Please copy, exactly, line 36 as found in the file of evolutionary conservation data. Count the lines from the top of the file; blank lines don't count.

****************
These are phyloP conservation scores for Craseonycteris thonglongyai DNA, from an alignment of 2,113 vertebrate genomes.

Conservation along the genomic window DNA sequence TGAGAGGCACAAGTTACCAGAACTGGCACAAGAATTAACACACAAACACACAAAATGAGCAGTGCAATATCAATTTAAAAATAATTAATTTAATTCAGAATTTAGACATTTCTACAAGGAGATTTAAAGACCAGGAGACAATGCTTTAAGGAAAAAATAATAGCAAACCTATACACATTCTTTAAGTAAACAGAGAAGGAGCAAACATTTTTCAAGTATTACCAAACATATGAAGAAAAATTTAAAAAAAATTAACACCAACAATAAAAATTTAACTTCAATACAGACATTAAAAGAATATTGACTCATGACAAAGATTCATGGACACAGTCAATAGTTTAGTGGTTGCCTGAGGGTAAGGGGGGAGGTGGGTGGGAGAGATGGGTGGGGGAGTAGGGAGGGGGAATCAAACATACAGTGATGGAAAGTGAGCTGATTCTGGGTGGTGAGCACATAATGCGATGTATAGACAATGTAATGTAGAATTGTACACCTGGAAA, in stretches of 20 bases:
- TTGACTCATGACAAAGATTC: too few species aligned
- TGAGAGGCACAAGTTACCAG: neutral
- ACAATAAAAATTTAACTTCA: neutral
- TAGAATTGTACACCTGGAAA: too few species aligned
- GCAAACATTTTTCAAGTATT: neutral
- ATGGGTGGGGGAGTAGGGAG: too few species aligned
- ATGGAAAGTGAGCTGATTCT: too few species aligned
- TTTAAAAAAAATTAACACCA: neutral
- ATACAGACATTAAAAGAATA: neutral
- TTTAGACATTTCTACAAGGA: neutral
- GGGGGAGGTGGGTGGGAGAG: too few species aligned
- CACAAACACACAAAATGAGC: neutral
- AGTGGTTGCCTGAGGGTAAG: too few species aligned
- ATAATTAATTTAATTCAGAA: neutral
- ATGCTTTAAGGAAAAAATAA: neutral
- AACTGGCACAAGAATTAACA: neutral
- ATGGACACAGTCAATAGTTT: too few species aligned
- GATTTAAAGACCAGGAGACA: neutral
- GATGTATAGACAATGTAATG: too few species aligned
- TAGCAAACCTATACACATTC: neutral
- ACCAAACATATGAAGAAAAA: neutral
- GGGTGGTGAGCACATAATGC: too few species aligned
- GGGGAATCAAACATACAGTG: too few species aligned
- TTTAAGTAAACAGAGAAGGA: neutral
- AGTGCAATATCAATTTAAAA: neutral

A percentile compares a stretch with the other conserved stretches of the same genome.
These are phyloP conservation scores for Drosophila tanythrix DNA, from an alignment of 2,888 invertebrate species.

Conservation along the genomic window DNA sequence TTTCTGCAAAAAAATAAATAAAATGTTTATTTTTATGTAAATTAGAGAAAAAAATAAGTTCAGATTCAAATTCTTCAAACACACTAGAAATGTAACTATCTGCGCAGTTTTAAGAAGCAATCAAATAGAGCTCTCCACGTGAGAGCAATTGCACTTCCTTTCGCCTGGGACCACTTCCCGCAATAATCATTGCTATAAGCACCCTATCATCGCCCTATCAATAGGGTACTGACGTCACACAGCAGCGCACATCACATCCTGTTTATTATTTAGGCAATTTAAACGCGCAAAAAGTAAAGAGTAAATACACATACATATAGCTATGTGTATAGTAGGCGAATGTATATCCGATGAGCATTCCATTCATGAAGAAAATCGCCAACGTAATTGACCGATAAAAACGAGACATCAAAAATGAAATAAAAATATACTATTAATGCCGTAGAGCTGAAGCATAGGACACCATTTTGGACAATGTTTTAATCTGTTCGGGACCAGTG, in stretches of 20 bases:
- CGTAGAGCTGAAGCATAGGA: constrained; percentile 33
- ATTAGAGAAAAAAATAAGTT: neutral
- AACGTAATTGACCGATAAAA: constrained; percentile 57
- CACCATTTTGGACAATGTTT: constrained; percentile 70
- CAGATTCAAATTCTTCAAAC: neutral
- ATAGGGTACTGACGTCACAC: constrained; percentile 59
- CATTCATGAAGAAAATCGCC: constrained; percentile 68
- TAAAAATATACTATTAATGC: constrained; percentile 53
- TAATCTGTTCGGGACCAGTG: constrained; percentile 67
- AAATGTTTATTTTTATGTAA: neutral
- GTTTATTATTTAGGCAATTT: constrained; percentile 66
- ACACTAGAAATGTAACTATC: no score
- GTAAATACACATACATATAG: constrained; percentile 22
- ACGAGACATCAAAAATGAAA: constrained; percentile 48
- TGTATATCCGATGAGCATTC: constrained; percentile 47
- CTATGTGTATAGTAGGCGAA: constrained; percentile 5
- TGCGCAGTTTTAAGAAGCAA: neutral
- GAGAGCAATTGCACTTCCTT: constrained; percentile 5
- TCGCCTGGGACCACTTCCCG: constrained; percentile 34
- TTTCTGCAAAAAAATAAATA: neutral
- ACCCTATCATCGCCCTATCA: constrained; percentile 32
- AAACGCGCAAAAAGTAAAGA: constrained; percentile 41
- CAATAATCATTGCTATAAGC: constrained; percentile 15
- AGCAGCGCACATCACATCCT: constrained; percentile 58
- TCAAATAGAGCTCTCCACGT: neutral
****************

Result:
- ATAGGGTACTGACGTCACAC: constrained; percentile 59